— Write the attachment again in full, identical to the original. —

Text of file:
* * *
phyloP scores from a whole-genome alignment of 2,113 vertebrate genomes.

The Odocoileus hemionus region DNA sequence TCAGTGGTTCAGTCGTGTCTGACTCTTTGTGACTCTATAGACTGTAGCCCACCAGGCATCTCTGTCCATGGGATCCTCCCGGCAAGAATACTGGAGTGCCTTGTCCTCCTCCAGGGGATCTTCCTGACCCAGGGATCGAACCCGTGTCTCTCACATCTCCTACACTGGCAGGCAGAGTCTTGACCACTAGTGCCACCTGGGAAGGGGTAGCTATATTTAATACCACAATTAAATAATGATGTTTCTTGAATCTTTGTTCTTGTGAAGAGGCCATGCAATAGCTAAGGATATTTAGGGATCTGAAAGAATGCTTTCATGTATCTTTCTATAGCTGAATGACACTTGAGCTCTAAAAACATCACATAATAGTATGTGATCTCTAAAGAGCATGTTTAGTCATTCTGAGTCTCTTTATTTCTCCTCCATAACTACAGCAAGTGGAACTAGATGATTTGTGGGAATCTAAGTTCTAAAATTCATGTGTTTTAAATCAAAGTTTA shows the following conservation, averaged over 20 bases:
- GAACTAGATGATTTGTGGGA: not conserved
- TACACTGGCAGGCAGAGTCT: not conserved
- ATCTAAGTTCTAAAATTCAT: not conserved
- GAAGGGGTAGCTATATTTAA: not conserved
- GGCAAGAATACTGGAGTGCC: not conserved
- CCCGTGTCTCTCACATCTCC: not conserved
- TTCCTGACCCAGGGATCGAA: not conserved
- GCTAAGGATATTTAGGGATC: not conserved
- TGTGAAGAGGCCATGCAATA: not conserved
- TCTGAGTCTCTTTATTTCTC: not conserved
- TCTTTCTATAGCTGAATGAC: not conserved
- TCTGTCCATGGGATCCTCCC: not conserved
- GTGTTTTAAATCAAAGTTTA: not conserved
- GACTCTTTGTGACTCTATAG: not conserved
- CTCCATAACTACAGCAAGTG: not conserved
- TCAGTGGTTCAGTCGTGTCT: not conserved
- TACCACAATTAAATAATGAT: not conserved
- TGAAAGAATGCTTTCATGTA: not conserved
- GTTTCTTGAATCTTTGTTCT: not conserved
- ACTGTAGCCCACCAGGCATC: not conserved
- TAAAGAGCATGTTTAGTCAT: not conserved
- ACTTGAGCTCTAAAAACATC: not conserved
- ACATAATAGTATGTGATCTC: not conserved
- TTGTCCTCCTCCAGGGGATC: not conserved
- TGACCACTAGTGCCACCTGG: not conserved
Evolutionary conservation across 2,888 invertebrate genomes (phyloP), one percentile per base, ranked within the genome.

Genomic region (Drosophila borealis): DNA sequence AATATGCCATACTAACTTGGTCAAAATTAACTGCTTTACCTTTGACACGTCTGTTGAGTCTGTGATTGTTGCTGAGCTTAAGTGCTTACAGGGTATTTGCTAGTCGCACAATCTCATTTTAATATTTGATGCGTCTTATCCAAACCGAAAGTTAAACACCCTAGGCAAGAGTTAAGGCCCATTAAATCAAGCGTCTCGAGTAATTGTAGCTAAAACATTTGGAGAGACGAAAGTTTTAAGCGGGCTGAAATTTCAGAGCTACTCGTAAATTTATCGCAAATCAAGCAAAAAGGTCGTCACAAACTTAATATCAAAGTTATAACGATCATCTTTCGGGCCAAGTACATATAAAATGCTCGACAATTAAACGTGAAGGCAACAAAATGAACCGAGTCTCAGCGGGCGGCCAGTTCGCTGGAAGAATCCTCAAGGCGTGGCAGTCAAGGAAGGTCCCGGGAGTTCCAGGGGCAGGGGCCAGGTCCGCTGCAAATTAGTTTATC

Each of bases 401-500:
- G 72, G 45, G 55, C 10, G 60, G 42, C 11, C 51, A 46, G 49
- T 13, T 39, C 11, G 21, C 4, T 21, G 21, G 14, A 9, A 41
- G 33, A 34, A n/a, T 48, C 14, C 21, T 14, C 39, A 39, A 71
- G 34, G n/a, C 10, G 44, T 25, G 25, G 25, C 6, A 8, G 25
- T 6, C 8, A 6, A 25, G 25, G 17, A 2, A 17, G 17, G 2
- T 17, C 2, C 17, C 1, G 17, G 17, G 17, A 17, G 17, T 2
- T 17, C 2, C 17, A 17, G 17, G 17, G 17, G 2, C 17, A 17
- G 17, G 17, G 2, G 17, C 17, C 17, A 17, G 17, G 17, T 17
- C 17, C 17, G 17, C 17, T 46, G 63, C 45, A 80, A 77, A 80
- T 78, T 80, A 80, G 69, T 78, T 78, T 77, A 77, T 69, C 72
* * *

phyloP scores from a whole-genome alignment of 2,113 vertebrate genomes.

The Odocoileus hemionus region DNA sequence TCAGTGGTTCAGTCGTGTCTGACTCTTTGTGACTCTATAGACTGTAGCCCACCAGGCATCTCTGTCCATGGGATCCTCCCGGCAAGAATACTGGAGTGCCTTGTCCTCCTCCAGGGGATCTTCCTGACCCAGGGATCGAACCCGTGTCTCTCACATCTCCTACACTGGCAGGCAGAGTCTTGACCACTAGTGCCACCTGGGAAGGGGTAGCTATATTTAATACCACAATTAAATAATGATGTTTCTTGAATCTTTGTTCTTGTGAAGAGGCCATGCAATAGCTAAGGATATTTAGGGATCTGAAAGAATGCTTTCATGTATCTTTCTATAGCTGAATGACACTTGAGCTCTAAAAACATCACATAATAGTATGTGATCTCTAAAGAGCATGTTTAGTCATTCTGAGTCTCTTTATTTCTCCTCCATAACTACAGCAAGTGGAACTAGATGATTTGTGGGAATCTAAGTTCTAAAATTCATGTGTTTTAAATCAAAGTTTA shows the following conservation, averaged over 20 bases:
- GAACTAGATGATTTGTGGGA: not conserved
- TACACTGGCAGGCAGAGTCT: not conserved
- ATCTAAGTTCTAAAATTCAT: not conserved
- GAAGGGGTAGCTATATTTAA: not conserved
- GGCAAGAATACTGGAGTGCC: not conserved
- CCCGTGTCTCTCACATCTCC: not conserved
- TTCCTGACCCAGGGATCGAA: not conserved
- GCTAAGGATATTTAGGGATC: not conserved
- TGTGAAGAGGCCATGCAATA: not conserved
- TCTGAGTCTCTTTATTTCTC: not conserved
- TCTTTCTATAGCTGAATGAC: not conserved
- TCTGTCCATGGGATCCTCCC: not conserved
- GTGTTTTAAATCAAAGTTTA: not conserved
- GACTCTTTGTGACTCTATAG: not conserved
- CTCCATAACTACAGCAAGTG: not conserved
- TCAGTGGTTCAGTCGTGTCT: not conserved
- TACCACAATTAAATAATGAT: not conserved
- TGAAAGAATGCTTTCATGTA: not conserved
- GTTTCTTGAATCTTTGTTCT: not conserved
- ACTGTAGCCCACCAGGCATC: not conserved
- TAAAGAGCATGTTTAGTCAT: not conserved
- ACTTGAGCTCTAAAAACATC: not conserved
- ACATAATAGTATGTGATCTC: not conserved
- TTGTCCTCCTCCAGGGGATC: not conserved
- TGACCACTAGTGCCACCTGG: not conserved
Evolutionary conservation across 2,888 invertebrate genomes (phyloP), one percentile per base, ranked within the genome.

Genomic region (Drosophila borealis): DNA sequence AATATGCCATACTAACTTGGTCAAAATTAACTGCTTTACCTTTGACACGTCTGTTGAGTCTGTGATTGTTGCTGAGCTTAAGTGCTTACAGGGTATTTGCTAGTCGCACAATCTCATTTTAATATTTGATGCGTCTTATCCAAACCGAAAGTTAAACACCCTAGGCAAGAGTTAAGGCCCATTAAATCAAGCGTCTCGAGTAATTGTAGCTAAAACATTTGGAGAGACGAAAGTTTTAAGCGGGCTGAAATTTCAGAGCTACTCGTAAATTTATCGCAAATCAAGCAAAAAGGTCGTCACAAACTTAATATCAAAGTTATAACGATCATCTTTCGGGCCAAGTACATATAAAATGCTCGACAATTAAACGTGAAGGCAACAAAATGAACCGAGTCTCAGCGGGCGGCCAGTTCGCTGGAAGAATCCTCAAGGCGTGGCAGTCAAGGAAGGTCCCGGGAGTTCCAGGGGCAGGGGCCAGGTCCGCTGCAAATTAGTTTATC

Each of bases 401-500:
- G 72, G 45, G 55, C 10, G 60, G 42, C 11, C 51, A 46, G 49
- T 13, T 39, C 11, G 21, C 4, T 21, G 21, G 14, A 9, A 41
- G 33, A 34, A n/a, T 48, C 14, C 21, T 14, C 39, A 39, A 71
- G 34, G n/a, C 10, G 44, T 25, G 25, G 25, C 6, A 8, G 25
- T 6, C 8, A 6, A 25, G 25, G 17, A 2, A 17, G 17, G 2
- T 17, C 2, C 17, C 1, G 17, G 17, G 17, A 17, G 17, T 2
- T 17, C 2, C 17, A 17, G 17, G 17, G 17, G 2, C 17, A 17
- G 17, G 17, G 2, G 17, C 17, C 17, A 17, G 17, G 17, T 17
- C 17, C 17, G 17, C 17, T 46, G 63, C 45, A 80, A 77, A 80
- T 78, T 80, A 80, G 69, T 78, T 78, T 77, A 77, T 69, C 72